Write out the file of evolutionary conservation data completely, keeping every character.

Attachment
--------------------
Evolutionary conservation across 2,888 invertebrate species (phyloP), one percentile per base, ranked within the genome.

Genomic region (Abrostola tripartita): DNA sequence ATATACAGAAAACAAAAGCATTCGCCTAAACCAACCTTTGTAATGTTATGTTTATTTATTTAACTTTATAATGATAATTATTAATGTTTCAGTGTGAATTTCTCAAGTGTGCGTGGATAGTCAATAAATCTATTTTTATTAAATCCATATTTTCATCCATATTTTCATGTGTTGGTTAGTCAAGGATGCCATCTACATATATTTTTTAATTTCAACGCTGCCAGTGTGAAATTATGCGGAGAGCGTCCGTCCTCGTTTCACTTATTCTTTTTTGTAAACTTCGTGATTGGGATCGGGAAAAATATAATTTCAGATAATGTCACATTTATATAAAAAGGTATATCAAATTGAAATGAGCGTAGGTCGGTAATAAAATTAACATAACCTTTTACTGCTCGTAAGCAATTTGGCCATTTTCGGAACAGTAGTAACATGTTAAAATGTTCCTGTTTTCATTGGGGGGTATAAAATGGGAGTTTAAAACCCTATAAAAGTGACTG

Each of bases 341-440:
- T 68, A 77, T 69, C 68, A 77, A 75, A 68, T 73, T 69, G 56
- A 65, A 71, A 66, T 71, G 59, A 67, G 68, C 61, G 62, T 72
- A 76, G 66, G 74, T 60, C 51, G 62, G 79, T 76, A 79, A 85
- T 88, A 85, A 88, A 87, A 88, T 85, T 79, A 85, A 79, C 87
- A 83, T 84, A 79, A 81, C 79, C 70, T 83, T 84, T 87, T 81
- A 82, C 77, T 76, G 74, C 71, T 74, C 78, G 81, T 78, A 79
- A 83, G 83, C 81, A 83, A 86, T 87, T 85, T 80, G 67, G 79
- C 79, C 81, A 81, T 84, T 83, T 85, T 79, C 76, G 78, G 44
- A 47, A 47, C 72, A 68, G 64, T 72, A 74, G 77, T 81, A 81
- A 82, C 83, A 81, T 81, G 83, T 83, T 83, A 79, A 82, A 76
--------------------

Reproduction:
Evolutionary conservation across 2,888 invertebrate species (phyloP), one percentile per base, ranked within the genome.

Genomic region (Abrostola tripartita): DNA sequence ATATACAGAAAACAAAAGCATTCGCCTAAACCAACCTTTGTAATGTTATGTTTATTTATTTAACTTTATAATGATAATTATTAATGTTTCAGTGTGAATTTCTCAAGTGTGCGTGGATAGTCAATAAATCTATTTTTATTAAATCCATATTTTCATCCATATTTTCATGTGTTGGTTAGTCAAGGATGCCATCTACATATATTTTTTAATTTCAACGCTGCCAGTGTGAAATTATGCGGAGAGCGTCCGTCCTCGTTTCACTTATTCTTTTTTGTAAACTTCGTGATTGGGATCGGGAAAAATATAATTTCAGATAATGTCACATTTATATAAAAAGGTATATCAAATTGAAATGAGCGTAGGTCGGTAATAAAATTAACATAACCTTTTACTGCTCGTAAGCAATTTGGCCATTTTCGGAACAGTAGTAACATGTTAAAATGTTCCTGTTTTCATTGGGGGGTATAAAATGGGAGTTTAAAACCCTATAAAAGTGACTG

Each of bases 341-440:
- T 68, A 77, T 69, C 68, A 77, A 75, A 68, T 73, T 69, G 56
- A 65, A 71, A 66, T 71, G 59, A 67, G 68, C 61, G 62, T 72
- A 76, G 66, G 74, T 60, C 51, G 62, G 79, T 76, A 79, A 85
- T 88, A 85, A 88, A 87, A 88, T 85, T 79, A 85, A 79, C 87
- A 83, T 84, A 79, A 81, C 79, C 70, T 83, T 84, T 87, T 81
- A 82, C 77, T 76, G 74, C 71, T 74, C 78, G 81, T 78, A 79
- A 83, G 83, C 81, A 83, A 86, T 87, T 85, T 80, G 67, G 79
- C 79, C 81, A 81, T 84, T 83, T 85, T 79, C 76, G 78, G 44
- A 47, A 47, C 72, A 68, G 64, T 72, A 74, G 77, T 81, A 81
- A 82, C 83, A 81, T 81, G 83, T 83, T 83, A 79, A 82, A 76